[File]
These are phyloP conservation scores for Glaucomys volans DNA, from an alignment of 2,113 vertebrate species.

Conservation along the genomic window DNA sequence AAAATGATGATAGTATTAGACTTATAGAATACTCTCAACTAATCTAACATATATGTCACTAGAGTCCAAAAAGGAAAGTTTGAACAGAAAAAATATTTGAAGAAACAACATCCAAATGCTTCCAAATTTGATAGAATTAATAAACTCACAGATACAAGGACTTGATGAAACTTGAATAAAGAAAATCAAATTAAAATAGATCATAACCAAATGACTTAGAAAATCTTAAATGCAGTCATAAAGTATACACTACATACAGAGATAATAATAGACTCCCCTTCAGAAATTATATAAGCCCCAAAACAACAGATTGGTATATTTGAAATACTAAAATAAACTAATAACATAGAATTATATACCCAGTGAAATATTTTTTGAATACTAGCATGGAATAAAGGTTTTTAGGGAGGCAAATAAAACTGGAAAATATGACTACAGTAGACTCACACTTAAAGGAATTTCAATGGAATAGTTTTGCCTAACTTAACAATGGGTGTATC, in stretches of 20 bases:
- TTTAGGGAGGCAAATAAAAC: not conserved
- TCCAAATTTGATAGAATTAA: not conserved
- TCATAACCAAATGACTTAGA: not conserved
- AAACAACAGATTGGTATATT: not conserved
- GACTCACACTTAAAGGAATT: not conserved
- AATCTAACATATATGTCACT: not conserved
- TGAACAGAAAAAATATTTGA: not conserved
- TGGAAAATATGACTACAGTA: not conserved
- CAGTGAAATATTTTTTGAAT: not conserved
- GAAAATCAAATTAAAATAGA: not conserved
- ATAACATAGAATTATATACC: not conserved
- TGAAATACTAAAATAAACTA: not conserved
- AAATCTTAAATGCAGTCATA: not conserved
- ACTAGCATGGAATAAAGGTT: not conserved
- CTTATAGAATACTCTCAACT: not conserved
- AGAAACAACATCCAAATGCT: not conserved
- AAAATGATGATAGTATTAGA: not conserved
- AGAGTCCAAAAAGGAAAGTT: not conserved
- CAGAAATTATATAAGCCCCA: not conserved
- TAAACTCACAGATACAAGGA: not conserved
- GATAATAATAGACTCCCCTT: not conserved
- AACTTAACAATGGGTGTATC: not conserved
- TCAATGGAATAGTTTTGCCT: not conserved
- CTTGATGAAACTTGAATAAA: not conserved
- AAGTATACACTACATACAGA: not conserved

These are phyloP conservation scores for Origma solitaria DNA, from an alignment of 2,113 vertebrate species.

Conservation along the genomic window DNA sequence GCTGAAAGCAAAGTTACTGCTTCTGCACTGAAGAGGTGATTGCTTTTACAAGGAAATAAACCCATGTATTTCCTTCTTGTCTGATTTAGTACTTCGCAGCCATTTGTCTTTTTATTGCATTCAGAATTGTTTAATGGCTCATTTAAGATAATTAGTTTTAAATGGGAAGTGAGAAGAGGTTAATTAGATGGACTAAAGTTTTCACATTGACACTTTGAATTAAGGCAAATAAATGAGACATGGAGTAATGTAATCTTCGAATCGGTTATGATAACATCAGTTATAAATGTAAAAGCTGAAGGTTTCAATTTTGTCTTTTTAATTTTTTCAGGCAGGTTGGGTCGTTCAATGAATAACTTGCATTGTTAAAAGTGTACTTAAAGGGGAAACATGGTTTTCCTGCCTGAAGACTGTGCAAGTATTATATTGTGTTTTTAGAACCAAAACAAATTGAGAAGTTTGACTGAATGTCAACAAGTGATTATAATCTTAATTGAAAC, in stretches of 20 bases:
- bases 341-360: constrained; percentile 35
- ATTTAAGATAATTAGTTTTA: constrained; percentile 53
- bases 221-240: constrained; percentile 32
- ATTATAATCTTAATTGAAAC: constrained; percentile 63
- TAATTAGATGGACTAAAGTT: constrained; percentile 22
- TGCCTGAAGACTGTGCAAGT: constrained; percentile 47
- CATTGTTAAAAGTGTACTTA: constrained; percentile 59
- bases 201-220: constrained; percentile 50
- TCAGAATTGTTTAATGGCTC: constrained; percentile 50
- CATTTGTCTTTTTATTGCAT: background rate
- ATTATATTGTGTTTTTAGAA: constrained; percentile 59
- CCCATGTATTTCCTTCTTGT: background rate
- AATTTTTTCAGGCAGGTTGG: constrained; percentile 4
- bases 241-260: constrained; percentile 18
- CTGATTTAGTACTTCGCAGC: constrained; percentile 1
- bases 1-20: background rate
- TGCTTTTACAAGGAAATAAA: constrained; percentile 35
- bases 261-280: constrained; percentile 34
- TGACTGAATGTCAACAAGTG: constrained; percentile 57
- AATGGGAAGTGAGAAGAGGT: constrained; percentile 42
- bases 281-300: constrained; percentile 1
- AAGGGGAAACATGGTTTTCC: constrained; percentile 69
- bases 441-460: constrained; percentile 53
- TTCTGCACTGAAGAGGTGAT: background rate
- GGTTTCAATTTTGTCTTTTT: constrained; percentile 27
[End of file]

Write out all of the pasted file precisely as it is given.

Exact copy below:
These are phyloP conservation scores for Glaucomys volans DNA, from an alignment of 2,113 vertebrate species.

Conservation along the genomic window DNA sequence AAAATGATGATAGTATTAGACTTATAGAATACTCTCAACTAATCTAACATATATGTCACTAGAGTCCAAAAAGGAAAGTTTGAACAGAAAAAATATTTGAAGAAACAACATCCAAATGCTTCCAAATTTGATAGAATTAATAAACTCACAGATACAAGGACTTGATGAAACTTGAATAAAGAAAATCAAATTAAAATAGATCATAACCAAATGACTTAGAAAATCTTAAATGCAGTCATAAAGTATACACTACATACAGAGATAATAATAGACTCCCCTTCAGAAATTATATAAGCCCCAAAACAACAGATTGGTATATTTGAAATACTAAAATAAACTAATAACATAGAATTATATACCCAGTGAAATATTTTTTGAATACTAGCATGGAATAAAGGTTTTTAGGGAGGCAAATAAAACTGGAAAATATGACTACAGTAGACTCACACTTAAAGGAATTTCAATGGAATAGTTTTGCCTAACTTAACAATGGGTGTATC, in stretches of 20 bases:
- TTTAGGGAGGCAAATAAAAC: not conserved
- TCCAAATTTGATAGAATTAA: not conserved
- TCATAACCAAATGACTTAGA: not conserved
- AAACAACAGATTGGTATATT: not conserved
- GACTCACACTTAAAGGAATT: not conserved
- AATCTAACATATATGTCACT: not conserved
- TGAACAGAAAAAATATTTGA: not conserved
- TGGAAAATATGACTACAGTA: not conserved
- CAGTGAAATATTTTTTGAAT: not conserved
- GAAAATCAAATTAAAATAGA: not conserved
- ATAACATAGAATTATATACC: not conserved
- TGAAATACTAAAATAAACTA: not conserved
- AAATCTTAAATGCAGTCATA: not conserved
- ACTAGCATGGAATAAAGGTT: not conserved
- CTTATAGAATACTCTCAACT: not conserved
- AGAAACAACATCCAAATGCT: not conserved
- AAAATGATGATAGTATTAGA: not conserved
- AGAGTCCAAAAAGGAAAGTT: not conserved
- CAGAAATTATATAAGCCCCA: not conserved
- TAAACTCACAGATACAAGGA: not conserved
- GATAATAATAGACTCCCCTT: not conserved
- AACTTAACAATGGGTGTATC: not conserved
- TCAATGGAATAGTTTTGCCT: not conserved
- CTTGATGAAACTTGAATAAA: not conserved
- AAGTATACACTACATACAGA: not conserved

These are phyloP conservation scores for Origma solitaria DNA, from an alignment of 2,113 vertebrate species.

Conservation along the genomic window DNA sequence GCTGAAAGCAAAGTTACTGCTTCTGCACTGAAGAGGTGATTGCTTTTACAAGGAAATAAACCCATGTATTTCCTTCTTGTCTGATTTAGTACTTCGCAGCCATTTGTCTTTTTATTGCATTCAGAATTGTTTAATGGCTCATTTAAGATAATTAGTTTTAAATGGGAAGTGAGAAGAGGTTAATTAGATGGACTAAAGTTTTCACATTGACACTTTGAATTAAGGCAAATAAATGAGACATGGAGTAATGTAATCTTCGAATCGGTTATGATAACATCAGTTATAAATGTAAAAGCTGAAGGTTTCAATTTTGTCTTTTTAATTTTTTCAGGCAGGTTGGGTCGTTCAATGAATAACTTGCATTGTTAAAAGTGTACTTAAAGGGGAAACATGGTTTTCCTGCCTGAAGACTGTGCAAGTATTATATTGTGTTTTTAGAACCAAAACAAATTGAGAAGTTTGACTGAATGTCAACAAGTGATTATAATCTTAATTGAAAC, in stretches of 20 bases:
- bases 341-360: constrained; percentile 35
- ATTTAAGATAATTAGTTTTA: constrained; percentile 53
- bases 221-240: constrained; percentile 32
- ATTATAATCTTAATTGAAAC: constrained; percentile 63
- TAATTAGATGGACTAAAGTT: constrained; percentile 22
- TGCCTGAAGACTGTGCAAGT: constrained; percentile 47
- CATTGTTAAAAGTGTACTTA: constrained; percentile 59
- bases 201-220: constrained; percentile 50
- TCAGAATTGTTTAATGGCTC: constrained; percentile 50
- CATTTGTCTTTTTATTGCAT: background rate
- ATTATATTGTGTTTTTAGAA: constrained; percentile 59
- CCCATGTATTTCCTTCTTGT: background rate
- AATTTTTTCAGGCAGGTTGG: constrained; percentile 4
- bases 241-260: constrained; percentile 18
- CTGATTTAGTACTTCGCAGC: constrained; percentile 1
- bases 1-20: background rate
- TGCTTTTACAAGGAAATAAA: constrained; percentile 35
- bases 261-280: constrained; percentile 34
- TGACTGAATGTCAACAAGTG: constrained; percentile 57
- AATGGGAAGTGAGAAGAGGT: constrained; percentile 42
- bases 281-300: constrained; percentile 1
- AAGGGGAAACATGGTTTTCC: constrained; percentile 69
- bases 441-460: constrained; percentile 53
- TTCTGCACTGAAGAGGTGAT: background rate
- GGTTTCAATTTTGTCTTTTT: constrained; percentile 27